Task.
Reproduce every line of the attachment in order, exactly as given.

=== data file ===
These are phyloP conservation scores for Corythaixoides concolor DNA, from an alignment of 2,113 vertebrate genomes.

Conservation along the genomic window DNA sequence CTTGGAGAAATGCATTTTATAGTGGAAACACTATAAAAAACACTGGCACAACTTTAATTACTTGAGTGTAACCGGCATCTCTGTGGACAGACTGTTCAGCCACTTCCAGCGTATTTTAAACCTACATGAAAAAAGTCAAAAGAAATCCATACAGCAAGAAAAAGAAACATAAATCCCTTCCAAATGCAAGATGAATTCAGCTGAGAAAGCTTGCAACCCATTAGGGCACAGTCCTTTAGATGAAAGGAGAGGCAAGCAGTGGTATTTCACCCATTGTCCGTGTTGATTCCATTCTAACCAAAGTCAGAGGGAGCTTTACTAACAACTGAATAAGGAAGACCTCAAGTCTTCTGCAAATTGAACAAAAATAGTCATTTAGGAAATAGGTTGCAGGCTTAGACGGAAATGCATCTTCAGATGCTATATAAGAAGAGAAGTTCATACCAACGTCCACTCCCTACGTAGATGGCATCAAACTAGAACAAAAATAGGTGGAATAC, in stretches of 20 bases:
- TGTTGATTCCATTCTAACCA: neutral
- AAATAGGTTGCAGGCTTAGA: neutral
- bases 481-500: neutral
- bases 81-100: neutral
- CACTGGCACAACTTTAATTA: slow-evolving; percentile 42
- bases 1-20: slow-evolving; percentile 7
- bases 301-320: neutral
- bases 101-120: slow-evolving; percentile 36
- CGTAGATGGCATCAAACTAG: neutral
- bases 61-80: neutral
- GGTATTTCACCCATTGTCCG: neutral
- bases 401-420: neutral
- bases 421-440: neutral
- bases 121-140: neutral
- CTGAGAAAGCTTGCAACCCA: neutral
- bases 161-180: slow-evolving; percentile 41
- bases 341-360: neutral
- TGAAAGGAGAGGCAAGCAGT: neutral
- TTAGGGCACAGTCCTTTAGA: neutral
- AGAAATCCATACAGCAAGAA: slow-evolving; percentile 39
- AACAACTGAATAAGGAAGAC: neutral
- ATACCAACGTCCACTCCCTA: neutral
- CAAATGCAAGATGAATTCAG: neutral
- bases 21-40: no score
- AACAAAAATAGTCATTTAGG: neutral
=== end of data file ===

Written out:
These are phyloP conservation scores for Corythaixoides concolor DNA, from an alignment of 2,113 vertebrate genomes.

Conservation along the genomic window DNA sequence CTTGGAGAAATGCATTTTATAGTGGAAACACTATAAAAAACACTGGCACAACTTTAATTACTTGAGTGTAACCGGCATCTCTGTGGACAGACTGTTCAGCCACTTCCAGCGTATTTTAAACCTACATGAAAAAAGTCAAAAGAAATCCATACAGCAAGAAAAAGAAACATAAATCCCTTCCAAATGCAAGATGAATTCAGCTGAGAAAGCTTGCAACCCATTAGGGCACAGTCCTTTAGATGAAAGGAGAGGCAAGCAGTGGTATTTCACCCATTGTCCGTGTTGATTCCATTCTAACCAAAGTCAGAGGGAGCTTTACTAACAACTGAATAAGGAAGACCTCAAGTCTTCTGCAAATTGAACAAAAATAGTCATTTAGGAAATAGGTTGCAGGCTTAGACGGAAATGCATCTTCAGATGCTATATAAGAAGAGAAGTTCATACCAACGTCCACTCCCTACGTAGATGGCATCAAACTAGAACAAAAATAGGTGGAATAC, in stretches of 20 bases:
- TGTTGATTCCATTCTAACCA: neutral
- AAATAGGTTGCAGGCTTAGA: neutral
- bases 481-500: neutral
- bases 81-100: neutral
- CACTGGCACAACTTTAATTA: slow-evolving; percentile 42
- bases 1-20: slow-evolving; percentile 7
- bases 301-320: neutral
- bases 101-120: slow-evolving; percentile 36
- CGTAGATGGCATCAAACTAG: neutral
- bases 61-80: neutral
- GGTATTTCACCCATTGTCCG: neutral
- bases 401-420: neutral
- bases 421-440: neutral
- bases 121-140: neutral
- CTGAGAAAGCTTGCAACCCA: neutral
- bases 161-180: slow-evolving; percentile 41
- bases 341-360: neutral
- TGAAAGGAGAGGCAAGCAGT: neutral
- TTAGGGCACAGTCCTTTAGA: neutral
- AGAAATCCATACAGCAAGAA: slow-evolving; percentile 39
- AACAACTGAATAAGGAAGAC: neutral
- ATACCAACGTCCACTCCCTA: neutral
- CAAATGCAAGATGAATTCAG: neutral
- bases 21-40: no score
- AACAAAAATAGTCATTTAGG: neutral